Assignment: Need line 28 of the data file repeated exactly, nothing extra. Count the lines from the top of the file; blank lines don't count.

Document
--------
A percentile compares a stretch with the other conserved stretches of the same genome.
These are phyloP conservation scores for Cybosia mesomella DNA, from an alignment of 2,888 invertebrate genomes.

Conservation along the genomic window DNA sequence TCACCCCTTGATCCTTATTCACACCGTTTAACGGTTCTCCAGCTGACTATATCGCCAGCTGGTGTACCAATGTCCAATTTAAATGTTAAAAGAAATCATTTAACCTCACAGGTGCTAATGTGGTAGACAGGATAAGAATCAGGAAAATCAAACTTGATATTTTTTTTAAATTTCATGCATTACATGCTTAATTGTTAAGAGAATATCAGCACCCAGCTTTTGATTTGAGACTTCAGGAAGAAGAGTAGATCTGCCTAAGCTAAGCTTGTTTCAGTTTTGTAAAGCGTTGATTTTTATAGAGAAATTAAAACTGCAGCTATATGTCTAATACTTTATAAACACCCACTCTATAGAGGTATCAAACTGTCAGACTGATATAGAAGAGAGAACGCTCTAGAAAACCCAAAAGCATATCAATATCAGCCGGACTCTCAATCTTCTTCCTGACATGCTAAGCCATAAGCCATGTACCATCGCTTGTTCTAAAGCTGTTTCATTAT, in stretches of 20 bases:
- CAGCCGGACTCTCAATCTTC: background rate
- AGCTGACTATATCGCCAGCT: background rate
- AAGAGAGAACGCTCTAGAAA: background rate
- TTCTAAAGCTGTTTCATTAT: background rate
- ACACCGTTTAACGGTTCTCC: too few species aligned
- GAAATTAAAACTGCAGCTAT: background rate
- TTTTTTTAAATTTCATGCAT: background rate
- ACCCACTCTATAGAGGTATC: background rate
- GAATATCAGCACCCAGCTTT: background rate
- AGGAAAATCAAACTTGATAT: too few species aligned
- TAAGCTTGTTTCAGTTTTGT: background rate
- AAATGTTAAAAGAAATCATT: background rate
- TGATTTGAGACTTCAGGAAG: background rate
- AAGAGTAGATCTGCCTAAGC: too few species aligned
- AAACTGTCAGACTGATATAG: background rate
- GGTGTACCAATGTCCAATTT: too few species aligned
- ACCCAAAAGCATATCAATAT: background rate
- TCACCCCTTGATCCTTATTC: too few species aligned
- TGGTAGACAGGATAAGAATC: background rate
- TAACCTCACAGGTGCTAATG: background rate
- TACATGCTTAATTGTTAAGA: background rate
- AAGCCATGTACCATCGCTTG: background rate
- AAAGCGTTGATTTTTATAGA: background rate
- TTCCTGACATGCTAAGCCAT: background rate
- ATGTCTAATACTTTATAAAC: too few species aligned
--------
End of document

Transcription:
- ATGTCTAATACTTTATAAAC: too few species aligned